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Research Update: Visualizing Thermal Disparities

A heat map image taken slightly above street level that shows the outlines of two people, identified in labels as Salvador Lindquist and Keenan Gibbons
Image courtesy of Salvador Lindquist and Keenan Gibbons.

The LAF Research Grant in Honor of Deb Mitchell supports research relevant to design practice. In 2023, the $25,000 was awarded to Salvador Lindquist and Keenan Gibbons to fund an 18-month project beginning in June 2023. Six months into the project, they provided an update and compelling images illustrating their progress. 

Their research project, Heat Waves: Visualizing Thermal Disparities is collecting and analyzing temperature data for Omaha, Nebraska, using commercially available thermal visualization tools in order to evaluate the positive impacts of nature based solutions on mitigating extreme heat. Salvador Lindquist (University of Nebraska - Lincoln) and Keenan Gibbons (SmithGroup/University of Michigan) believe visualizing heat disparities is a form of recognition of the disproportionate impacts heat has on vulnerable populations. They see images and maps as tools with the potential to enact positive change by revealing unjust systems and lived realities. Equitable access to shade and comfortable microclimates are often perceived as an amenity, but should be considered a public health concern. High quality visual data can make the distribution of extreme heat more tangible and aid in consensus building across disciplines and policy makers.

The prevailing method of visualizing heat in landscapes is Land Surface Temperature (LST), which is measured using United States Geological Survey (USGS) remote sensing data from Landsat, a series of satellites orbiting the earth. They capture raster-based images, which are then stitched together before being published on the USGS website. However, these images can only reach a resolution of 30m x 30m. According to Salvador and Keenan, this data works well at a city or regional scale but doesn’t serve the needs of landscape planners and policy makers designing more just and equitable cities because it overlooks the lived reality of heat. More granular thermal visualization methods are needed.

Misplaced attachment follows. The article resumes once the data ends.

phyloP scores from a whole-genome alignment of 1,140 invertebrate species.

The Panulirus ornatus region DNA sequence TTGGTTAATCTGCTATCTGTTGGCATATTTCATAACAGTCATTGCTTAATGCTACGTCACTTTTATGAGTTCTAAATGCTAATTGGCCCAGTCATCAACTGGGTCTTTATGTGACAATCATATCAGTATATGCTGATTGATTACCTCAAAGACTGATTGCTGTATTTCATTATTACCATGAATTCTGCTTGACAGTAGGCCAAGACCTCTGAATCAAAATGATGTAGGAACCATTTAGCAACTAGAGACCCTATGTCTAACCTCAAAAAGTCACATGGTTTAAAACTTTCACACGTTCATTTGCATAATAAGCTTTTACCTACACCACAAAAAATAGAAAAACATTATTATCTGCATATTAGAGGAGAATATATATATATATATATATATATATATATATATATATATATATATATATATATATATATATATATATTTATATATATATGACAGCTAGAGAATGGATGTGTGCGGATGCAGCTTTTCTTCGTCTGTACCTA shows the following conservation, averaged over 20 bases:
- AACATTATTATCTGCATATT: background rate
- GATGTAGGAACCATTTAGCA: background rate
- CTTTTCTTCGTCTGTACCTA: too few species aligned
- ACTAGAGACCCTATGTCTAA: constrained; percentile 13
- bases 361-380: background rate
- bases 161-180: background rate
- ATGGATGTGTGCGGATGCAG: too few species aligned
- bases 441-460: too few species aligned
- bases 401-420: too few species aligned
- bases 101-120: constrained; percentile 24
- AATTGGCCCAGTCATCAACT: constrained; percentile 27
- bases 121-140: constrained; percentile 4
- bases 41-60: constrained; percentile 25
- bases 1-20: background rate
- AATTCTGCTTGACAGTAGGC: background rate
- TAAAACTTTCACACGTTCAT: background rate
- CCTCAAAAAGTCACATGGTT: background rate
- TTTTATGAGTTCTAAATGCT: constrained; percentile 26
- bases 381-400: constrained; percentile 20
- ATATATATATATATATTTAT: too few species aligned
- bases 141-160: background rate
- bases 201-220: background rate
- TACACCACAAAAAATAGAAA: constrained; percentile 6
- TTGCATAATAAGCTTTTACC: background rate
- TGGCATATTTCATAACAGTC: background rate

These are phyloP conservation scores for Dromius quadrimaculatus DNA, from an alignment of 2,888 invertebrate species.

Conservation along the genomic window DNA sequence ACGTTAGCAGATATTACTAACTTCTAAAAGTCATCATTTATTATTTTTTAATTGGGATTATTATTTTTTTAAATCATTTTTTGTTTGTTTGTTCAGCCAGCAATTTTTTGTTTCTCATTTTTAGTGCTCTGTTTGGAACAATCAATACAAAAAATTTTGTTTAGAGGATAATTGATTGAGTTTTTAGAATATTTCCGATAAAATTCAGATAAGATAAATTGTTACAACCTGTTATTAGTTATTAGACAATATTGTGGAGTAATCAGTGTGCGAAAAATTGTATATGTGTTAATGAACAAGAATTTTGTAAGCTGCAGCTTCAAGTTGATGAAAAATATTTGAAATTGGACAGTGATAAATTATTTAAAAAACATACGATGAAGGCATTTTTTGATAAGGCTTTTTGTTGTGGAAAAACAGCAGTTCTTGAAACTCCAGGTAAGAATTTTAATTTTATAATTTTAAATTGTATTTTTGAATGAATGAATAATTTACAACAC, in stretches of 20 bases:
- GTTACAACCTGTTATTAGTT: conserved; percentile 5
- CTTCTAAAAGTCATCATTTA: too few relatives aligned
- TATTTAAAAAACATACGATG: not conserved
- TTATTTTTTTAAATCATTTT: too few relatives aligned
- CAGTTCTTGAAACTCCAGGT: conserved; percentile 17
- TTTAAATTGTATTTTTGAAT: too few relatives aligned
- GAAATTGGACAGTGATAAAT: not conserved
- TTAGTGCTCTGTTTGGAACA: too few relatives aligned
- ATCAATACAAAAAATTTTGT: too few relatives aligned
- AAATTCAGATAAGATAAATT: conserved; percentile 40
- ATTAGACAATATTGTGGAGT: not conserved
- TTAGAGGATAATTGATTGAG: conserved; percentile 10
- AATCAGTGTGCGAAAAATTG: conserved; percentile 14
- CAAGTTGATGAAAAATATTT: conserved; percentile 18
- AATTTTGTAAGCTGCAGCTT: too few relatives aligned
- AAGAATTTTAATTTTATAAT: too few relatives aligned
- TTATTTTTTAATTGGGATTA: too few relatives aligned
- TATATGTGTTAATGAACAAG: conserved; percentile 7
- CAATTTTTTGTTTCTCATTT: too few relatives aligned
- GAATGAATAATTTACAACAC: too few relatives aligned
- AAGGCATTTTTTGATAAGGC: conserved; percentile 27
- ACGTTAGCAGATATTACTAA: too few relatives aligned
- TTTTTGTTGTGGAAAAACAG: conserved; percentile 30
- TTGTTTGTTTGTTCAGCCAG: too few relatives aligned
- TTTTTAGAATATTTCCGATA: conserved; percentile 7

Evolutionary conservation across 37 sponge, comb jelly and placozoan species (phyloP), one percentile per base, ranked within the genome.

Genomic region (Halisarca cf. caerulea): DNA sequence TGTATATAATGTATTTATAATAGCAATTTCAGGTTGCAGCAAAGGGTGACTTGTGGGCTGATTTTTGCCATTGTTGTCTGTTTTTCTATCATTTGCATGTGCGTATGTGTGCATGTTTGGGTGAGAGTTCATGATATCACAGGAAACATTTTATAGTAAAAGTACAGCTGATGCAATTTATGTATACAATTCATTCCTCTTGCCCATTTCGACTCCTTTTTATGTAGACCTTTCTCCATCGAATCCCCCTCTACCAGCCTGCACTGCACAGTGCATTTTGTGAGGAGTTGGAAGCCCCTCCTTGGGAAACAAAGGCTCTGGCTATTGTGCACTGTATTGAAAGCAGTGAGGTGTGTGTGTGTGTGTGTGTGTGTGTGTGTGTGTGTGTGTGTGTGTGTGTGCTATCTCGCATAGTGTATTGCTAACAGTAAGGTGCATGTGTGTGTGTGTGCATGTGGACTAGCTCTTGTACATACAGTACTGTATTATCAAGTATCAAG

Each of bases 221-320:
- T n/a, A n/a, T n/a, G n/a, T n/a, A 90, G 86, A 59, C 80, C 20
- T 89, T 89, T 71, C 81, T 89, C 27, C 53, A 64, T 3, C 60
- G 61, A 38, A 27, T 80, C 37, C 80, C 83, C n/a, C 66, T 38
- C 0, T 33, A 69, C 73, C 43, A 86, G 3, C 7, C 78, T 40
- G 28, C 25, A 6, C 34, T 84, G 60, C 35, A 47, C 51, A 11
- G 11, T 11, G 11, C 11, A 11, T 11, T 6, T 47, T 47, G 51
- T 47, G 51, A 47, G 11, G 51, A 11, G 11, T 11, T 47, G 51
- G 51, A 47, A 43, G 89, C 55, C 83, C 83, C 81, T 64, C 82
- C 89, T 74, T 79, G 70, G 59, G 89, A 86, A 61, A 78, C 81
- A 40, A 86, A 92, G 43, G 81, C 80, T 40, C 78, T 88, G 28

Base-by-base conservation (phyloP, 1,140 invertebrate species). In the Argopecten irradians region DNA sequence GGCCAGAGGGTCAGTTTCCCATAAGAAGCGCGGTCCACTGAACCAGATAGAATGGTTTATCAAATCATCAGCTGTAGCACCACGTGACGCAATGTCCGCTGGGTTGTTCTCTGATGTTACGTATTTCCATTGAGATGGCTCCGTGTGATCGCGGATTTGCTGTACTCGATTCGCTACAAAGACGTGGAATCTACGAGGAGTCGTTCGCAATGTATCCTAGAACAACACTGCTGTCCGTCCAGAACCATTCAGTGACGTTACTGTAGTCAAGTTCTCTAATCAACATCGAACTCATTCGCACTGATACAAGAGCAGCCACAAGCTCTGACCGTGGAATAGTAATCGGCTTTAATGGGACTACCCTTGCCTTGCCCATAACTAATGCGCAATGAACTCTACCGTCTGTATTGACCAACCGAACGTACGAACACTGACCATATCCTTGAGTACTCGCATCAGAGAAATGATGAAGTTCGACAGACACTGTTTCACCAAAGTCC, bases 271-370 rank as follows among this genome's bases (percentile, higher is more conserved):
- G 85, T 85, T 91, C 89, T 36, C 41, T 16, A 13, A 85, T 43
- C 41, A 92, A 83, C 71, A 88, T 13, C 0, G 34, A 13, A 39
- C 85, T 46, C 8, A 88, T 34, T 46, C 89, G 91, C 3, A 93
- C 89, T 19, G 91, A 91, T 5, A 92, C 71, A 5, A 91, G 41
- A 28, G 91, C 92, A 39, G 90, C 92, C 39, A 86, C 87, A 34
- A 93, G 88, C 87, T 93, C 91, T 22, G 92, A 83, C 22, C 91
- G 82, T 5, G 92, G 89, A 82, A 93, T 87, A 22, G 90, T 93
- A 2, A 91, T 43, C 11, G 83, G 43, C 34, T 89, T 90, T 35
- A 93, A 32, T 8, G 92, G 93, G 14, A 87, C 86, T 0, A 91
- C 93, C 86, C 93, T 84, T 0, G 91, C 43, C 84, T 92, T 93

Using funding from the LAF Research Grant in Honor of Deb Mitchell, Salvador and Keenan are cataloging alternative ways to visualize the localized impacts of heat, including the use of drones. Drones have become more and more accessible over the last few years and can capture high resolution images as well as infrared thermography, allowing the researchers much more specific data, even to the point of pinpointing specific material temperature.

Images captured by the drone allowed the researchers to zoom in and pinpoint specific material temperature readings.
Images captured by the drone allowed the researchers to zoom in and pinpoint specific material temperature readings. Images courtesy of Salvador Lindquist and Keenan Gibbons.

While these high-resolution images from the drone are great at providing better detail from above, they still miss the on-the-ground impacts of heat. So the researchers have supplemented drone data with handheld tools, including a thermal camera, temperature gun, and heat stress tracker. The handheld images and data allowed them to target specific landscape interventions and study their potential for heat mitigation (or contribution to the heat island effect).

Their research will conclude in fall 2024. The primary output for this project will be a toolkit for landscape planners and policymakers to make better-informed decisions in designing more just and equitable cities by using thermal visualization tools to show positive design impacts at a level that is more granular and reflective of the lived experience of extreme heat in formerly redlined communities. Outputs will also support the City of Omaha’s climate action and resilience plan.

In September, the team and their work was featured on The Weather Channel. Additionally, the Heat Waves team has connected and begun collaborating with LAF Fellow Kimberly Garza and her Cool Conscious Cities project. Updates on Heat Waves are being posted on the @cool_conscious_cities Instagram. You can also follow their work on Instagram at @salvador.lindquist and @keenan.gibbons.

Stay tuned for a LAF webinar on their findings in fall 2024.

LAF is grateful to the many individuals and organizations that provide financial support towards fulfilling our mission to support the preservation, improvement, and enhancement of the environment.

Much of what LAF is able to accomplish would not be possible without the thought leadership and financial investment of our major supporters, including ASLA, which provides over $125,000 of in-kind support annually.